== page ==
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Dawson CLP Speech 1 - Sheffield
#1
Tommy arrived in Sheffield to deliver the following speech to an audience of CLP members.

Hello Sheffield! Boy is it nice to be back home in a city where the real work necessary to ensure our society functions is conducted and away from those stuffy halls in Westminster teeming with ghoulish Tory MPs spinning a wheel to determine which of our proud industries they’re going to sell off to speculators in the City, next.  As you may have heard – though perhaps not in the kindest terms in the gutter press – my friend James McCrimmon and I are running for the Leadership positions of our party because we must return to our roots and renew our commitment to the working class – the class that includes the vast majority of us, the ones who create the wealth, who ensure that our shelves are stocked, that our power runs – so that we may restore hope in a dark age of inequality, poverty, and despair by fighting, together, for a world free of those scourges.

I’d like to discuss – if I may – those roots. I’d like to begin in the year 1918, a time in which – like now – the many were condemned to a life of exploitation, working for scraps so that a few – living in obscene mansions and grand estates –  could accumulate so much. As working people organized themselves into unions to collectively struggle for their interest, within the Labour Party they passed a constitutional clause that perfectly encapsulates the world that they fought to move us closer to, the world that we must strive for. If you’ll let me, I’d like to recite it:

“To secure for the workers by hand or by brain the full fruits of their industry and the most equitable distribution thereof that may be possible upon the basis of the common ownership of the means of production, distribution and exchange, and the best obtainable system of popular administration and control of each industry or service.”

The vision encapsulated by Clause IV is the light at the end of the tunnel that binds our fight for justice today with our ancestors who struggled in solidarity with the oppressed everywhere. We trudge on toward that light to achieve a society organised to meet human needs while living in one with priorities so obscenely distorted. 

1945 constituted a profound jump toward that light shimmering in the distance. Working people across every corner of Britain organised and rallied behind Clem Atlee and one of the giants in the history of our socialist movement, Nye Bevan, as they advanced a vision of victory at home as a necessary component of our defeat of fascism. And after decades of malicious neglect by Tory governments interested only in padding the pockets and prestige of their boss and aristocrat backers and the courageous sacrifice during the wartime years they had a Government unflinchingly bold in their commitment to shifting power and wealth toward working people. Industry after industry, previously used as no more than vehicles for profit by the those fortunate enough to own them while many went without were taken into public ownership and organized for the good of the many. Nye – with the broad support of working people – fought for and created the NHS –  the greatest testament to what can be achieved when we set out with clear conviction and moral clarity to forge a society that put human need first. We saw a rise in trade union membership and working people were confident in their power to gain wage and benefit increases if they fought alongside one another for them.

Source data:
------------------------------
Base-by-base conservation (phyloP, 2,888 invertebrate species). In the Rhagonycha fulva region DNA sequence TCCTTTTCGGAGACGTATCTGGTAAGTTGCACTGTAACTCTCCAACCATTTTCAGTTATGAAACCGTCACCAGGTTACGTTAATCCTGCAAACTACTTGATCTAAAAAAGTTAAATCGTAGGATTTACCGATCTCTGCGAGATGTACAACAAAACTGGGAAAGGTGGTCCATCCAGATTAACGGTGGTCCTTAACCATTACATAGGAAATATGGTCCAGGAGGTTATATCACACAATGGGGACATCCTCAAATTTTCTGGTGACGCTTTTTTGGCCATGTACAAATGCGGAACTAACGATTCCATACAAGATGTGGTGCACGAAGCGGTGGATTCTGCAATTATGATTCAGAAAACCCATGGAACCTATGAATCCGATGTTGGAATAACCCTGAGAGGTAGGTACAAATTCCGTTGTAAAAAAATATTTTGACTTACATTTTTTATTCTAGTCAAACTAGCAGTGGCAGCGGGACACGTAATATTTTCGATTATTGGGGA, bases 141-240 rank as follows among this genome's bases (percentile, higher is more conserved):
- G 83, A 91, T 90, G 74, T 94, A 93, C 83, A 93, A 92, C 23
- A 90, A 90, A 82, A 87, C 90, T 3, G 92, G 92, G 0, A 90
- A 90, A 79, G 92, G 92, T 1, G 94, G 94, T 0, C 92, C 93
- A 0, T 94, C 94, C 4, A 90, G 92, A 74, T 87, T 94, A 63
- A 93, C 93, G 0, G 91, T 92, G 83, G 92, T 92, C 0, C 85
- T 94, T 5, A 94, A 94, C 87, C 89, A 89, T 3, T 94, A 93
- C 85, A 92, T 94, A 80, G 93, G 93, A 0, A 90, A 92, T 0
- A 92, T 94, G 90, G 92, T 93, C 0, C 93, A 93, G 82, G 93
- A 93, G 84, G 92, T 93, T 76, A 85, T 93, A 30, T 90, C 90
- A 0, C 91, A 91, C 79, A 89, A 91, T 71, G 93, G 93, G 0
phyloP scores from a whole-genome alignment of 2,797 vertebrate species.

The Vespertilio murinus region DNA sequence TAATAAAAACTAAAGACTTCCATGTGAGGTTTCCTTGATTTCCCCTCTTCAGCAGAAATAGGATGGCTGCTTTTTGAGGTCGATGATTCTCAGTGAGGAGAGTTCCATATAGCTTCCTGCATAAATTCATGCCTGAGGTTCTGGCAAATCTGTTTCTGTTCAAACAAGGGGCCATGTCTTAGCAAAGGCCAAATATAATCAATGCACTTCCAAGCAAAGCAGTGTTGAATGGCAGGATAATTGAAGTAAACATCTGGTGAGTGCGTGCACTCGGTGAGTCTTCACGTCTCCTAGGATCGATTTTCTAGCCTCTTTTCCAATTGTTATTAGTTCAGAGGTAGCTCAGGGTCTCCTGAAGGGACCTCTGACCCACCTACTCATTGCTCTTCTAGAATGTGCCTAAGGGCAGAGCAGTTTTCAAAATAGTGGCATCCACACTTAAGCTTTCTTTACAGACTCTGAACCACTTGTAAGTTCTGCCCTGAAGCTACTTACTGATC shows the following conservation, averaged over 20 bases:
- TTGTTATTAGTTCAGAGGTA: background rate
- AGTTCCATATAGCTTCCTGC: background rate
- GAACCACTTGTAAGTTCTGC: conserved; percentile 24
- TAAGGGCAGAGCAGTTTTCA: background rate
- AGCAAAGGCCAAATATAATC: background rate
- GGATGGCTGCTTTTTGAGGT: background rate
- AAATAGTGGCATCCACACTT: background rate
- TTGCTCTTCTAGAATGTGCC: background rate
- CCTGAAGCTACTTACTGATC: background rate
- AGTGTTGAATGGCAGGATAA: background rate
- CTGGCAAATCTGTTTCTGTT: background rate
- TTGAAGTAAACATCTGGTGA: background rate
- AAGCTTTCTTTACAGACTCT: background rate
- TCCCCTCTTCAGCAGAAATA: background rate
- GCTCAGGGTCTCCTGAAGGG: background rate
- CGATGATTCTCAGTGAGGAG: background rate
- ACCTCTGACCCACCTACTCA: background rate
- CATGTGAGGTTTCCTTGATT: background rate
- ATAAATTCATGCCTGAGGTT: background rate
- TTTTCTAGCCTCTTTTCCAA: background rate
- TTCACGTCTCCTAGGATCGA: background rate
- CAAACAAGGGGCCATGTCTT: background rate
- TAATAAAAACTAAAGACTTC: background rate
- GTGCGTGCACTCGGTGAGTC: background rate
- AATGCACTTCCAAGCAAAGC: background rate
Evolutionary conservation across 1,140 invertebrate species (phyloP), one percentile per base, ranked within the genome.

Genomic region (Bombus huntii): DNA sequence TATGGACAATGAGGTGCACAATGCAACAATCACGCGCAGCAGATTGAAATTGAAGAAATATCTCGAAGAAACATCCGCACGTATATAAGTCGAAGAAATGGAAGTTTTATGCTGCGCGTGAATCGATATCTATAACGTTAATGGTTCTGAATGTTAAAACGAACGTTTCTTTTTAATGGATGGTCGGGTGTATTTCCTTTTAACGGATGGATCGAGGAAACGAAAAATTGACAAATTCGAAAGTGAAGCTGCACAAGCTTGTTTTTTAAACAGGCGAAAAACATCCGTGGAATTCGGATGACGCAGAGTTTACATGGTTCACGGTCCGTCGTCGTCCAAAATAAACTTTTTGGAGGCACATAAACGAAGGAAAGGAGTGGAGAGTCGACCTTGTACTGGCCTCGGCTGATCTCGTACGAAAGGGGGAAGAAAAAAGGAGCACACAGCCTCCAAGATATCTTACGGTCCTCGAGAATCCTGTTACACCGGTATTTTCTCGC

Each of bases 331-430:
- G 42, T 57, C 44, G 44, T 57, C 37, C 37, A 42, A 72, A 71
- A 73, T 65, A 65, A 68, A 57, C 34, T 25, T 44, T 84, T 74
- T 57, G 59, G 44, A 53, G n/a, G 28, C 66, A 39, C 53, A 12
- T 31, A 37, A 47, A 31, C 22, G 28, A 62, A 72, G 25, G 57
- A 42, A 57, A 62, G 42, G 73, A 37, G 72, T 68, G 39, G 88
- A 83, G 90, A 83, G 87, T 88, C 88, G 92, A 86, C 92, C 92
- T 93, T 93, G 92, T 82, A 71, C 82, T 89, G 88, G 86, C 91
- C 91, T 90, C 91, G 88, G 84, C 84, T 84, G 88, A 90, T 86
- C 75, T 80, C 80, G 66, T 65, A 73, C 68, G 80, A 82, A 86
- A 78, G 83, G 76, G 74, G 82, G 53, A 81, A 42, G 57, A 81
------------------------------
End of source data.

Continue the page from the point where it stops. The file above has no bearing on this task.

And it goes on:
Why, today, do I stand before you recounting the our past and advancing metaphors about lights and tunnels? Because after more than a decade of Misery-Bringing Maggie and her marauding gang of City of London looters and salivating Tory mates who have brought us the poll tax, the destruction of our industry, the upward transfer of wealth from poor to rich, the hollowing out of our communities, and the widespread alienation and disenchantment that so many feel, our Labour Party cannot afford to retreat from the march of our ancestors, the march of our neighbors and friends – our march to that light at the end of the tunnel. We cannot simply offer gift-wrapping on top of a fundamentally rotten economic structure as a “respectable” alternative to that fetid structure that we see laid bare before us. We must build something better, altogether. We need a Labour Leader like James McCrimmon who will fight to restore our industry under public ownership. We need a Labour Leader like James McCrimmon who will repeal every damn word of Maggie’s union law and fight to give the working people who create the wealth a say in how their workplace is run. We need a Labour Leader like James McCrimmon who will re-invest in and rebuild our working communities so that they may be the hallmark of solidarity and social co-operation in the world. We need a Labour Leader like James McCrimmon who is unafraid to reach into our radical past for inspiration to create a just future, as he as done connecting the thread of the Chartist Movement with our Second People’s Charter. And finally, we need a Labour Leader like James McCrimmon whose vision is clear enough to look at that gleaming light at the other side of the tunnel and organize our working class toward it.

Comrades, look out ahead of you. If you see that twinkling light of a socialist future, one free from poverty, hunger, and agony please organize in your CLPs for James McCrimmon and myself. Then we can fight together for it once we lead our party back into government.
Tommy Dawson
MP for Sheffield Brightside (1979-Present)
Deputy Leader of Labour (1990-Present), Shadow Chancellor of the Exchequer (1990-Present)
Socialist Campaign Group. 7 XP. Media Darling, Campaign Guru
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